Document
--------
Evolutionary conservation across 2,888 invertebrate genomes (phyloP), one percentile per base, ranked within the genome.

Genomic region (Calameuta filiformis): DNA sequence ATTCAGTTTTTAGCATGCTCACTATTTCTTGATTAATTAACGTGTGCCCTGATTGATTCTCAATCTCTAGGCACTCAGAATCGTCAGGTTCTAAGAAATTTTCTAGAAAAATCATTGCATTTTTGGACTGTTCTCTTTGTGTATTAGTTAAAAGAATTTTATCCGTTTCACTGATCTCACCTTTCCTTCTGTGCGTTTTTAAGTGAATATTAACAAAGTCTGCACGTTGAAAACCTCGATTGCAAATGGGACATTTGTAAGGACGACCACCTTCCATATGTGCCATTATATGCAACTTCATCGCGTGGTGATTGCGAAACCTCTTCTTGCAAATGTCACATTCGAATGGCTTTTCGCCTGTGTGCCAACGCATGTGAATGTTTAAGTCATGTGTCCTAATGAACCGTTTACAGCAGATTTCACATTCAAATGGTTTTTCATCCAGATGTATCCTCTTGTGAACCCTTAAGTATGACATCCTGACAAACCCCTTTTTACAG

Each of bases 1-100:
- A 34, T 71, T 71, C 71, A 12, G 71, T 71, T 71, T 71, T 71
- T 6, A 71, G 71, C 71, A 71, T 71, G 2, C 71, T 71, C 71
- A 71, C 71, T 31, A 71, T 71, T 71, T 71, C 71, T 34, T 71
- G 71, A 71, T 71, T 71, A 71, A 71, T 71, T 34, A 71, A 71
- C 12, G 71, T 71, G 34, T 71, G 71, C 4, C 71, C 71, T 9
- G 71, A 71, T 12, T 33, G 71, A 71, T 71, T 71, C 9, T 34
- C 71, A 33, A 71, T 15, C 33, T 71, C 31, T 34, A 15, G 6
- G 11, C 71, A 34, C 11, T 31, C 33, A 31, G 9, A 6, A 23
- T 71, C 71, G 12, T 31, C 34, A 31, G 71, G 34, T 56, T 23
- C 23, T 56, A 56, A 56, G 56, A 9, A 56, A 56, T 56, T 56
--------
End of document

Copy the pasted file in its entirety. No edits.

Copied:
Evolutionary conservation across 2,888 invertebrate genomes (phyloP), one percentile per base, ranked within the genome.

Genomic region (Calameuta filiformis): DNA sequence ATTCAGTTTTTAGCATGCTCACTATTTCTTGATTAATTAACGTGTGCCCTGATTGATTCTCAATCTCTAGGCACTCAGAATCGTCAGGTTCTAAGAAATTTTCTAGAAAAATCATTGCATTTTTGGACTGTTCTCTTTGTGTATTAGTTAAAAGAATTTTATCCGTTTCACTGATCTCACCTTTCCTTCTGTGCGTTTTTAAGTGAATATTAACAAAGTCTGCACGTTGAAAACCTCGATTGCAAATGGGACATTTGTAAGGACGACCACCTTCCATATGTGCCATTATATGCAACTTCATCGCGTGGTGATTGCGAAACCTCTTCTTGCAAATGTCACATTCGAATGGCTTTTCGCCTGTGTGCCAACGCATGTGAATGTTTAAGTCATGTGTCCTAATGAACCGTTTACAGCAGATTTCACATTCAAATGGTTTTTCATCCAGATGTATCCTCTTGTGAACCCTTAAGTATGACATCCTGACAAACCCCTTTTTACAG

Each of bases 1-100:
- A 34, T 71, T 71, C 71, A 12, G 71, T 71, T 71, T 71, T 71
- T 6, A 71, G 71, C 71, A 71, T 71, G 2, C 71, T 71, C 71
- A 71, C 71, T 31, A 71, T 71, T 71, T 71, C 71, T 34, T 71
- G 71, A 71, T 71, T 71, A 71, A 71, T 71, T 34, A 71, A 71
- C 12, G 71, T 71, G 34, T 71, G 71, C 4, C 71, C 71, T 9
- G 71, A 71, T 12, T 33, G 71, A 71, T 71, T 71, C 9, T 34
- C 71, A 33, A 71, T 15, C 33, T 71, C 31, T 34, A 15, G 6
- G 11, C 71, A 34, C 11, T 31, C 33, A 31, G 9, A 6, A 23
- T 71, C 71, G 12, T 31, C 34, A 31, G 71, G 34, T 56, T 23
- C 23, T 56, A 56, A 56, G 56, A 9, A 56, A 56, T 56, T 56